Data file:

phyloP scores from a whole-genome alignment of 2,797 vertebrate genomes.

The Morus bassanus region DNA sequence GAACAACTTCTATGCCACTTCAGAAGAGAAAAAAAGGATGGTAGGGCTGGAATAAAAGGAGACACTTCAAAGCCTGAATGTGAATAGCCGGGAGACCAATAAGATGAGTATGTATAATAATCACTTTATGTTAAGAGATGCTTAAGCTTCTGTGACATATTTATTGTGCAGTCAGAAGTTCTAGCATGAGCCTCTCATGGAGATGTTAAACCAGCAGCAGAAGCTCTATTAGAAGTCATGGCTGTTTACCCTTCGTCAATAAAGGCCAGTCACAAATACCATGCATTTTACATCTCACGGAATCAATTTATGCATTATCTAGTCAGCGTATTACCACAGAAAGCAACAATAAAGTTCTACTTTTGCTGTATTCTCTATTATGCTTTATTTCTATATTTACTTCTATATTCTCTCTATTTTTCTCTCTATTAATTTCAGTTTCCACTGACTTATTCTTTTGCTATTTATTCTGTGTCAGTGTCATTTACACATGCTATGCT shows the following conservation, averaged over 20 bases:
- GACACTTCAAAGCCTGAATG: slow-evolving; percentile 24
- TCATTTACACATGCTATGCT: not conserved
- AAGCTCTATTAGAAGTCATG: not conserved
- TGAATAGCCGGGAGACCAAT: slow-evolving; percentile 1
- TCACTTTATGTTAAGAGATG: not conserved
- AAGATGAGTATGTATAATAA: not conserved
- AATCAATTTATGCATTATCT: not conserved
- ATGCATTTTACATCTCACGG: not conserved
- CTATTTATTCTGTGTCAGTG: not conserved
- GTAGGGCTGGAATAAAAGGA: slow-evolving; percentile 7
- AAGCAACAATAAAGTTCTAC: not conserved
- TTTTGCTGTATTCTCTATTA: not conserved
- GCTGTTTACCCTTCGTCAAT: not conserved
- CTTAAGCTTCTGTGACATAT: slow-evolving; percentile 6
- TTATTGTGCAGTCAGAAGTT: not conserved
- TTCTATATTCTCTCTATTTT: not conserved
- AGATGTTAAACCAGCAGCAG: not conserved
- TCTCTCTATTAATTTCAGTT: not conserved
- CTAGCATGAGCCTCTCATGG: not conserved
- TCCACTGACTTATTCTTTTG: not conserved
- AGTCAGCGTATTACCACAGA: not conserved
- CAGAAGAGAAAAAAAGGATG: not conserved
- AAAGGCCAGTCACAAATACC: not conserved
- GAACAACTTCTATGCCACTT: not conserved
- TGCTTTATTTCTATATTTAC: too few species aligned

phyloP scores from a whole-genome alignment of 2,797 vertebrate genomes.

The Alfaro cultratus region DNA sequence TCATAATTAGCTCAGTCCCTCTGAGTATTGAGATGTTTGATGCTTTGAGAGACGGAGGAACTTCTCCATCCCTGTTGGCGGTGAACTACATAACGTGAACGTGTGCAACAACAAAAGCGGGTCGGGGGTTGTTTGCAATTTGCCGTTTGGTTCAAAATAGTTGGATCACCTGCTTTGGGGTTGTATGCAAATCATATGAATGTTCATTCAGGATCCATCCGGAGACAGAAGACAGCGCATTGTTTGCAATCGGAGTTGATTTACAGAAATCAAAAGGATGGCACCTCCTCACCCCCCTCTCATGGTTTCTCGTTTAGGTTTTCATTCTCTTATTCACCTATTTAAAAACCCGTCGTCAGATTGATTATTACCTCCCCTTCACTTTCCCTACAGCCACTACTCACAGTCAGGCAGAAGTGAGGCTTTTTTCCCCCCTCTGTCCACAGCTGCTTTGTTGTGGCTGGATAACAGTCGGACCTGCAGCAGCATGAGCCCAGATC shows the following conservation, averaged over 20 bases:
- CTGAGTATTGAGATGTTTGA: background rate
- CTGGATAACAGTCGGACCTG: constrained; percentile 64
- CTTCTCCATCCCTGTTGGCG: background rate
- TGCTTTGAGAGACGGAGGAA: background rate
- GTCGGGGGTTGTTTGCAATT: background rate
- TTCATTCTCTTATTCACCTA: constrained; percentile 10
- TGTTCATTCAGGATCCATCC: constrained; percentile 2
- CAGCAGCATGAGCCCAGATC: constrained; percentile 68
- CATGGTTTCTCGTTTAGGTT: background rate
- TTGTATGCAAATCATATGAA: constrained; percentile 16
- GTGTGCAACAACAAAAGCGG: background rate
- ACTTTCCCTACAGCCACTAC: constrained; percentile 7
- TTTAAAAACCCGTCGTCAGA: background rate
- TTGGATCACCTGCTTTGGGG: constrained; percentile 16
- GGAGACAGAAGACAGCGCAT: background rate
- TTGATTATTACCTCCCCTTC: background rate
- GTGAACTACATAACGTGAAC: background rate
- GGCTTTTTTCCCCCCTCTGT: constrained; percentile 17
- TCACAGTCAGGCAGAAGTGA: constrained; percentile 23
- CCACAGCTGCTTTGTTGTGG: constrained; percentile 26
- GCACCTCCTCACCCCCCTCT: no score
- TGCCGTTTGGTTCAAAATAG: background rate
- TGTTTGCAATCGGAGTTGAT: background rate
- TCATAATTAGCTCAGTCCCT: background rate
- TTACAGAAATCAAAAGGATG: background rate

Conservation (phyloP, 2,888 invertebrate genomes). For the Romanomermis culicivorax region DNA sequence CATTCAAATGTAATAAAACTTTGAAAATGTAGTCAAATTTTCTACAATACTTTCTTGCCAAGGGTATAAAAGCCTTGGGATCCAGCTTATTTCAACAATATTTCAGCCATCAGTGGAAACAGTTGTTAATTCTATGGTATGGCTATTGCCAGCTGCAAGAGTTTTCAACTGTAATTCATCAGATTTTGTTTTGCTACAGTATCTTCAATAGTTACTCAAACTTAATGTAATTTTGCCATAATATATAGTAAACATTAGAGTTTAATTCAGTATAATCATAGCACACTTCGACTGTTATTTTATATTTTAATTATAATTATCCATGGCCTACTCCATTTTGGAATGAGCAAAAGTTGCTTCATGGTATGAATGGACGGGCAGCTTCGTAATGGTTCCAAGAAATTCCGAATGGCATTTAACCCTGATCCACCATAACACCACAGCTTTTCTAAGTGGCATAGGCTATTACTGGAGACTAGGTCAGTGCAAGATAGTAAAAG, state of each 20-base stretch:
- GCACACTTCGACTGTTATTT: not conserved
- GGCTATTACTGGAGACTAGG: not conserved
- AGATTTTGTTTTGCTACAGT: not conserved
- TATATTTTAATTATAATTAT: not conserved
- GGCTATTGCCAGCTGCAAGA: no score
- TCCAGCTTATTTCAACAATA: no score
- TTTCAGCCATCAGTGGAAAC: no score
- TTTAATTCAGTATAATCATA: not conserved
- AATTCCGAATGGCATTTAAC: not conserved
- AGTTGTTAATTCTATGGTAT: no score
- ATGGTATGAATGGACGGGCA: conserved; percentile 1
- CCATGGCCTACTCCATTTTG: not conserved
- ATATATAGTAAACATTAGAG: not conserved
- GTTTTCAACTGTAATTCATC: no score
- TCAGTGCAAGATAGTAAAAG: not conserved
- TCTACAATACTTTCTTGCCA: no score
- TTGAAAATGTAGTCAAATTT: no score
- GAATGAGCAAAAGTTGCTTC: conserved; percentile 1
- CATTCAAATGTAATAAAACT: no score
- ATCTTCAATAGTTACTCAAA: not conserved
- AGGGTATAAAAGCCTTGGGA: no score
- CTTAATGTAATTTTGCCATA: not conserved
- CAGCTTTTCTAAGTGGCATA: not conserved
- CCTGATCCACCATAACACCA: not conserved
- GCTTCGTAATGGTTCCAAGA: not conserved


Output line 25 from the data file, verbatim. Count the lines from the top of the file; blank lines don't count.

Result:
- AAAGGCCAGTCACAAATACC: not conserved